Presenting at the conference will be Professor Robert J. Hesse, Ph.D., co-founder and President of the Contemplative Network. According to a press release by the University, while advanced degrees have been granted in neurotheology, it is still widely debated.
“The subject is being driven by the fact that scientists are starting to recognize that near-death and contemplative experiences are both real and similar, and potentially related to neuroscience,” the communique stated. “Even today there are reports of experiences similar to those described by Sts. & Drs. Teresa of Avila and John of the Cross.”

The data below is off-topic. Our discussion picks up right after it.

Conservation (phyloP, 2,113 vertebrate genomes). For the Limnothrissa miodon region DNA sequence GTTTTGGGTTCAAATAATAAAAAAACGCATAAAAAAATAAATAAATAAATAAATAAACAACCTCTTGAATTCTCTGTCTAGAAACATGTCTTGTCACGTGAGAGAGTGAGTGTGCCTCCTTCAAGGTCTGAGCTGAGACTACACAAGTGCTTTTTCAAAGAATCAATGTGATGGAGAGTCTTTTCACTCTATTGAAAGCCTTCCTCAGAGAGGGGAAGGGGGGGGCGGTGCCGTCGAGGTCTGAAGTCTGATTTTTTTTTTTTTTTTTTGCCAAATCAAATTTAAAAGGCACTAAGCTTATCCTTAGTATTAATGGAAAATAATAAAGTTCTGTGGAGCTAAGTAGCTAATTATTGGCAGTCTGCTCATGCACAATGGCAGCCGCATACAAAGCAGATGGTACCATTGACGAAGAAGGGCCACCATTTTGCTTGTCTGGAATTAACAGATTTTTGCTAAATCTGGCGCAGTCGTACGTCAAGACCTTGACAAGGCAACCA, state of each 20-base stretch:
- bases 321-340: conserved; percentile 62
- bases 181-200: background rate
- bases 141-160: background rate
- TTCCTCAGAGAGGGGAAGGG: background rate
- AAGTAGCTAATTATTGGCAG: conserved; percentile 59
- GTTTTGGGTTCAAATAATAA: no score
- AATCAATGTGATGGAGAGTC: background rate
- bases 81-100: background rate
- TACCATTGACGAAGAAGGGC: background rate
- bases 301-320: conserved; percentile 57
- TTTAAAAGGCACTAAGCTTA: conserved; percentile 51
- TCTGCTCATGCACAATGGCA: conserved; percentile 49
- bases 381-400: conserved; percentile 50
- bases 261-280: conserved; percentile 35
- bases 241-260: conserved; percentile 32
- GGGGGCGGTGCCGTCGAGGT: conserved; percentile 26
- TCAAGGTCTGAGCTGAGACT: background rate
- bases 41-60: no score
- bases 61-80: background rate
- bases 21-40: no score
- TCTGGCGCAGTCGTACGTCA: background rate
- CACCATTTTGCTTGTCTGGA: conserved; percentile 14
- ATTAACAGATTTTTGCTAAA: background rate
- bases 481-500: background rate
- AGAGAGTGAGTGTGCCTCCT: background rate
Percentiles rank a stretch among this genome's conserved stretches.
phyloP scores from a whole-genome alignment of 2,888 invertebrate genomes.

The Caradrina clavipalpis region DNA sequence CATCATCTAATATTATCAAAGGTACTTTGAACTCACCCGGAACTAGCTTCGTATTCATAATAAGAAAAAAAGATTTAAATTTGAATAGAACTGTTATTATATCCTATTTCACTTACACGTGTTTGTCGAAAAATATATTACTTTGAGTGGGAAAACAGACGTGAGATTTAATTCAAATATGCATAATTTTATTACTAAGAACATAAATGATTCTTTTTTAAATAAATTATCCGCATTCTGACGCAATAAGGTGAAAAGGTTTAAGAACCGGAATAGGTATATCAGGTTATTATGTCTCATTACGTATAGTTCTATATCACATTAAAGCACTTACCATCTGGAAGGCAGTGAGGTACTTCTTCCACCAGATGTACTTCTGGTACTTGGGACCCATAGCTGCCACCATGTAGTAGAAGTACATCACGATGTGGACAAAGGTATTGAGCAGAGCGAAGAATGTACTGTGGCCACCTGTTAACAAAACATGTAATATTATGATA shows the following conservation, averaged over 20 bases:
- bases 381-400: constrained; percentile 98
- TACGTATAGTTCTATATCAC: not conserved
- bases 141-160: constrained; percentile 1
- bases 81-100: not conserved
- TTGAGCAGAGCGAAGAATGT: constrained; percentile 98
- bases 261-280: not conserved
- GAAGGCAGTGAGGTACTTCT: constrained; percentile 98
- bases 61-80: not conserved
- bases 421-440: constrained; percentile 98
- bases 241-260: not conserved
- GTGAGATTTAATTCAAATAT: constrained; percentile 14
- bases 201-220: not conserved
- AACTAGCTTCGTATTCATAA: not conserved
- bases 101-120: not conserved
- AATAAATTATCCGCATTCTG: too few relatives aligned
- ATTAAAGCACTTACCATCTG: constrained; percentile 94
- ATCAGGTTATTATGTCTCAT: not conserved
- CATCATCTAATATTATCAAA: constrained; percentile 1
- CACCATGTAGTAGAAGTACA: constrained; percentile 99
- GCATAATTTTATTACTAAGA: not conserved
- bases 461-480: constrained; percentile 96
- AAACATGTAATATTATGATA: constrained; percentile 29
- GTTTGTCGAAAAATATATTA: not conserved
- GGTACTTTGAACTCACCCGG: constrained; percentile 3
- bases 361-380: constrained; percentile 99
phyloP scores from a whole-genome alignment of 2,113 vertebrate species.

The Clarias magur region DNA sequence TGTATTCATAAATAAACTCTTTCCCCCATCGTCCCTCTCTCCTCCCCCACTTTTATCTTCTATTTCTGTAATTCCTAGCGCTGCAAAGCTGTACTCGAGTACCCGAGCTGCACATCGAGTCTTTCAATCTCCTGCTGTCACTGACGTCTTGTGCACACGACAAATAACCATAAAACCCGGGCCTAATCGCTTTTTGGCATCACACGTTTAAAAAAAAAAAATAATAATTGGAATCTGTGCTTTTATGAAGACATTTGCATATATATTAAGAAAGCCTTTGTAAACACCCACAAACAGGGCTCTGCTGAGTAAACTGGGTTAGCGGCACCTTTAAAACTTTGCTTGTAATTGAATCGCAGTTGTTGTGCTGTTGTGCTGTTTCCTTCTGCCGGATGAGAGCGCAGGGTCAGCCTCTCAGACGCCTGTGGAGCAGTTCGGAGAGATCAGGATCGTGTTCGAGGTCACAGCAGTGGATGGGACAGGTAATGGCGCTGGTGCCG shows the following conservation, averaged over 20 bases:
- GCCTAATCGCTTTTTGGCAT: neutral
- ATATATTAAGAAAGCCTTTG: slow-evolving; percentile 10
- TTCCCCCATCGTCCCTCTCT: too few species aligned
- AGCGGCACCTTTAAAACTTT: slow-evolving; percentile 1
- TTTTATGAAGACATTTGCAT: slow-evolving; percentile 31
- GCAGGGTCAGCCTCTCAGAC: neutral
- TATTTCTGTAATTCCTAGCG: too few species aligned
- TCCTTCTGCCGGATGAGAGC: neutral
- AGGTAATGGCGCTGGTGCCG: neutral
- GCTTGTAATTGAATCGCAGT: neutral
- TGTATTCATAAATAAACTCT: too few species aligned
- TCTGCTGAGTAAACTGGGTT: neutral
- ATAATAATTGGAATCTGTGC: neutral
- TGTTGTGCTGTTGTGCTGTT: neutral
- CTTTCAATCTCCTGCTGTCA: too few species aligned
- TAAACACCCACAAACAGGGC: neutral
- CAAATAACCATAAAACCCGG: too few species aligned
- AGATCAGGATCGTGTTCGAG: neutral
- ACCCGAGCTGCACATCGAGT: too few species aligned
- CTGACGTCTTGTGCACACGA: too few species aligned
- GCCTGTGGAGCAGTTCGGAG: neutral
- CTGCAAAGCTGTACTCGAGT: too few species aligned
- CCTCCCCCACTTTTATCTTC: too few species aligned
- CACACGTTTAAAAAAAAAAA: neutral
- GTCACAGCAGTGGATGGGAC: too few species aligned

Dr. Hesse’s presentation will look into the nature of these phenomena, beginning with a study of the biological brain’s dualities, as well as the conscious and unconscious experiences. Those studies will be compared to the neurology of near-death and mystical experiences.
“Because prayer can lead to contemplative experiences and because of the principle of non-dualism, i.e. that the body and soul are interstitially meant for each other, research will be proposed for studying the effects of discursive cataphatic and wordless apophatic prayer on the brain,” the communique concluded.
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For more information on Dr. Robert Hesse’s Contemplative Network, go to: www.contemplative.net.